On a recent online visit with Lore, he shared these specific messages which he wanted our church to know. First, we are in their hearts everyday and in their prayers. They have been very worried about us because they hear how bad the pandemic and the violence in Baltimore have been. Secondly, “Thank-you! “ The money we sent to them last summer finally arrived in Taquasco. The moped is part of our church’s generosity. Thirdly, they want us to know how much they love us. Our past visits and continued visits by social media have deepened our relationships with each other and our understanding of God’s community is ever growing.
The Mission/ Education Committee has brainstormed ways to nurture our partnership and are excited to start a dialogue project between our churches. Common questions will be asked of each congregation. Each church will ask a few members to contemplate the questions, write a few paragraphs in response, and then we shall share these thoughts with each other. Our committee wrote three questions to get the first exchange started: 1. What is one challenge that God has seen you through? 2. Where do you see God working in your community? 3. If you could meet one Bible character, excluding Jesus, who would it be and why? Volunteers from First and Franklin have been found to respond to this first round of questions and we will share the responses from both churches when we receive them.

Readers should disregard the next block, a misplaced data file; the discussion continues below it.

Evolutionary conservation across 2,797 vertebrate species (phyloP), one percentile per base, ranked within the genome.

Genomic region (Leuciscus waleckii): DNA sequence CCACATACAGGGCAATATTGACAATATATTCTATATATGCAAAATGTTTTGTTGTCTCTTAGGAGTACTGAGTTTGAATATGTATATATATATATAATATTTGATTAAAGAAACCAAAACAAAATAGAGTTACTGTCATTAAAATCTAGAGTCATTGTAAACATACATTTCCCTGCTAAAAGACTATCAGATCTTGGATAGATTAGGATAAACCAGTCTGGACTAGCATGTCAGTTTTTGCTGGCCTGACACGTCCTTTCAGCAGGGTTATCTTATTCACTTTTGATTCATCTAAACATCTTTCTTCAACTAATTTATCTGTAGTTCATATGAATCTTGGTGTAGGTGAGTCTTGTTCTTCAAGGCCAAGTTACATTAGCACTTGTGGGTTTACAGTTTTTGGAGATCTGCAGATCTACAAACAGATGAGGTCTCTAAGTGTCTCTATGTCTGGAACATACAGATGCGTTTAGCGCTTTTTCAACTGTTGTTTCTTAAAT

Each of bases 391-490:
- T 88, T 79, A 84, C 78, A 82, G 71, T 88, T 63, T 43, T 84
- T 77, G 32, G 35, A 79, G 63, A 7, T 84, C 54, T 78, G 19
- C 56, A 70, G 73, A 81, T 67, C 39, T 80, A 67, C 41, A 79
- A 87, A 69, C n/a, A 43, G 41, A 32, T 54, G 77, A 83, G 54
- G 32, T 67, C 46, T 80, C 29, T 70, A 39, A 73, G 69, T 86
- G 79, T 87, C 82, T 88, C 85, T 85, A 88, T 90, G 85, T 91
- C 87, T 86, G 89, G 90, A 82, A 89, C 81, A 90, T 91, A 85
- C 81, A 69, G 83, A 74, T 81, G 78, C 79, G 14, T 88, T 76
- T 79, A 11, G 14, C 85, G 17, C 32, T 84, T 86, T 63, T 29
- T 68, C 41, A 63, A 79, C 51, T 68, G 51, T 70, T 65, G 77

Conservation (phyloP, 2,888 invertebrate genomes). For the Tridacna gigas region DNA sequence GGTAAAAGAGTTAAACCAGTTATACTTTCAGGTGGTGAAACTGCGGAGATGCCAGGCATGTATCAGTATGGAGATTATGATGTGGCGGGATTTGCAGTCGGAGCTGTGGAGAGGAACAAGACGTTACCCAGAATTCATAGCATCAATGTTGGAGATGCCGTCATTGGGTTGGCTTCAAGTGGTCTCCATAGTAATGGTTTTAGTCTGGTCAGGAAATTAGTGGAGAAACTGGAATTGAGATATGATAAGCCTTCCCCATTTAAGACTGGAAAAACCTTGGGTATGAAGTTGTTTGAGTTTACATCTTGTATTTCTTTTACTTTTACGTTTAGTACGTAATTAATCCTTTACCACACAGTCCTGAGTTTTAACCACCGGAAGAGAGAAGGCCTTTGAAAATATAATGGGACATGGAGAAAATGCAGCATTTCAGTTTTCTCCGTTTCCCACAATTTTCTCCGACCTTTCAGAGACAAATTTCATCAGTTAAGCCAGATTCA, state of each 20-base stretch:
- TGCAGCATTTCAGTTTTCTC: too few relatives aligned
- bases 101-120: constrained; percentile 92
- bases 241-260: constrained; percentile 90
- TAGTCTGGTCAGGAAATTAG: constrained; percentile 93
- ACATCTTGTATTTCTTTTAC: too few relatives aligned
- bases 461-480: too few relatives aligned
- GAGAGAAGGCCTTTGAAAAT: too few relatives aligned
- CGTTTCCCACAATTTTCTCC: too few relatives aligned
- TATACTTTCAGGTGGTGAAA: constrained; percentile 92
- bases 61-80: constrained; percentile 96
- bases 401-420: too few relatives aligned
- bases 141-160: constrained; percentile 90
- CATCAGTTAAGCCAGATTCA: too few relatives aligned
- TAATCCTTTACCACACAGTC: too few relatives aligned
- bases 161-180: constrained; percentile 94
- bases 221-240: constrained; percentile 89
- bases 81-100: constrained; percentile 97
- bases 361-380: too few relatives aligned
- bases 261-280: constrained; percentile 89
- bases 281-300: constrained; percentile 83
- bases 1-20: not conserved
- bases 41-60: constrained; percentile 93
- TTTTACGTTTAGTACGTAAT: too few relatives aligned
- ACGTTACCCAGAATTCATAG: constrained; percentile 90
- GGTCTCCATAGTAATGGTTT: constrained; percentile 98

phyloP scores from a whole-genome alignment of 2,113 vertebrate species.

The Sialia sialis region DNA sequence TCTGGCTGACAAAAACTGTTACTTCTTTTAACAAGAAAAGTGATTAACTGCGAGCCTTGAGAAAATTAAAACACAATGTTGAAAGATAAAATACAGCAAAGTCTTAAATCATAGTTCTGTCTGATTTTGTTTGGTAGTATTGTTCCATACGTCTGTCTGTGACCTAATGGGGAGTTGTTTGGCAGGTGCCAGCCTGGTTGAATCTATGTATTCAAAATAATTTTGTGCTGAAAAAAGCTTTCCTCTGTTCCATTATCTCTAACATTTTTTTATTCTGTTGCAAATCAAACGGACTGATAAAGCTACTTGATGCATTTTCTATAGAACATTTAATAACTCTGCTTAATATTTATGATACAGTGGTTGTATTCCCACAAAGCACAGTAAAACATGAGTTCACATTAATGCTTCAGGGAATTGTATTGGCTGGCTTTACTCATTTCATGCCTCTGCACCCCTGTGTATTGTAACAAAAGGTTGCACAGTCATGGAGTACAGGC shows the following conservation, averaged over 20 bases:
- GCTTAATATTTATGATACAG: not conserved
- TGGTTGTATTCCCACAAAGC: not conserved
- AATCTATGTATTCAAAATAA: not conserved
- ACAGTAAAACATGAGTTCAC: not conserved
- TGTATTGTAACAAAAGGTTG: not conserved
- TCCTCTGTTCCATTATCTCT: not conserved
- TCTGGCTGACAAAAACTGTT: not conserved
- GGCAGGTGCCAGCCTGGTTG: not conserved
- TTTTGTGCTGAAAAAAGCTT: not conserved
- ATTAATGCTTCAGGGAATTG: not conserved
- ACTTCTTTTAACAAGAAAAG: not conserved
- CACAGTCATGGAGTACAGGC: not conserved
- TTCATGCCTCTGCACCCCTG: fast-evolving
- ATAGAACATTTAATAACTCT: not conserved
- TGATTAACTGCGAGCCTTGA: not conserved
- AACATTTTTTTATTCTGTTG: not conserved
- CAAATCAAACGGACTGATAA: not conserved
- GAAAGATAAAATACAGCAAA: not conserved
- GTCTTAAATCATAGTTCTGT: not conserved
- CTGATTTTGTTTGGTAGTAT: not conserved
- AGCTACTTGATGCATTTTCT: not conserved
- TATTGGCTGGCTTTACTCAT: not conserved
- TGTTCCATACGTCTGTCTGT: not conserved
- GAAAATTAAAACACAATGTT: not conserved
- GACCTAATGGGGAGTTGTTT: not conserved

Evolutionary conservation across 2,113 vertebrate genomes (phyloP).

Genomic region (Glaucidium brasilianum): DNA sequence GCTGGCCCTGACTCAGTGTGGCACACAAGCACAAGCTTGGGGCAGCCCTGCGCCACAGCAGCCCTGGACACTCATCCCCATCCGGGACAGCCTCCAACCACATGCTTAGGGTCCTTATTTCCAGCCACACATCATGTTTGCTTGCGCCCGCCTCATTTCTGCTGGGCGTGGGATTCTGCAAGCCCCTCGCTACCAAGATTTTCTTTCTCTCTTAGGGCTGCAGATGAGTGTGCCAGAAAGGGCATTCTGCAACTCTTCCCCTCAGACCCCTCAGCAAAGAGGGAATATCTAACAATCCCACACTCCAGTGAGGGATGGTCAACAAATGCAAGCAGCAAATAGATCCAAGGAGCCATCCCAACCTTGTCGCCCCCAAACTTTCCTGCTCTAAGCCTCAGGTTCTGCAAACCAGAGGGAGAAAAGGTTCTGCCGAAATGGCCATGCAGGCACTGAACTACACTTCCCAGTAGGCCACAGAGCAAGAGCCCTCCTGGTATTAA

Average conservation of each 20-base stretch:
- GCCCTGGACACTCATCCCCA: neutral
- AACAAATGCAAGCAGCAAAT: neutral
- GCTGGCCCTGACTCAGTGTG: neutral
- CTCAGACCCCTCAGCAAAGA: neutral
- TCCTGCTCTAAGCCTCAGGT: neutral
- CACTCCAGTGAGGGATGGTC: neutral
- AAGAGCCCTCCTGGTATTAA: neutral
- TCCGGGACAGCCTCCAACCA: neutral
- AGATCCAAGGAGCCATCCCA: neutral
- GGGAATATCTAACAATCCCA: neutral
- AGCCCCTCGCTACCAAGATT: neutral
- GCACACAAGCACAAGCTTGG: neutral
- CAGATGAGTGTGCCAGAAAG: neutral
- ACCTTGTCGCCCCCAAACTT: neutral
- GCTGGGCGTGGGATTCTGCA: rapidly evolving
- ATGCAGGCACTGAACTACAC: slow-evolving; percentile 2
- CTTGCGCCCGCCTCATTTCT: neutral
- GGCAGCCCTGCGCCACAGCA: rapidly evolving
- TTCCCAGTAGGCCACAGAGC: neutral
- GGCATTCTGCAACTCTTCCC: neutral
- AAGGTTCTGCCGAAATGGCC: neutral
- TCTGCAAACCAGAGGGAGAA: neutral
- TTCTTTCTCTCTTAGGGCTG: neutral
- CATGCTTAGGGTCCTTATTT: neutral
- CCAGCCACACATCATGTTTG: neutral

How can we each of us remain active in our partnership? Here are a few thoughts: 1. Please continue to pray for our loving community in Cuba.
- Following is information concerning a bill to abolish the embargo on Cuba and restart relations between our two countries. Please write to our congressional leaders as you are led. 3. If you would be interested in being involved in the dialogue project with Taguasco please let the Mission/Education Committee know. What questions do you have of our sister church? What questions of faith have you been contemplating?
- Join the Mission/Education committee. We meet every first Monday of each month at 7:00. 5. Eventually we will be able to visit Cuba in person. Consider spending a week in Taguasco to meet our beloved community.
The Mission/Education Committee
Corena Bridges, Dorothy Janzen, Sarah Lloyd, Diane Newman, Ruth Paradise, Betty Schroll, Sabrina Schumann, and Ann Silverman
|Dear Friends in Christ,
The Biden Administration and the 117th United States Congress are turning their attention to foreign affairs, and it is time for us to reach out to our elected representatives to share our experiences in Cuba and speak out for ourselves and our Cuban partners.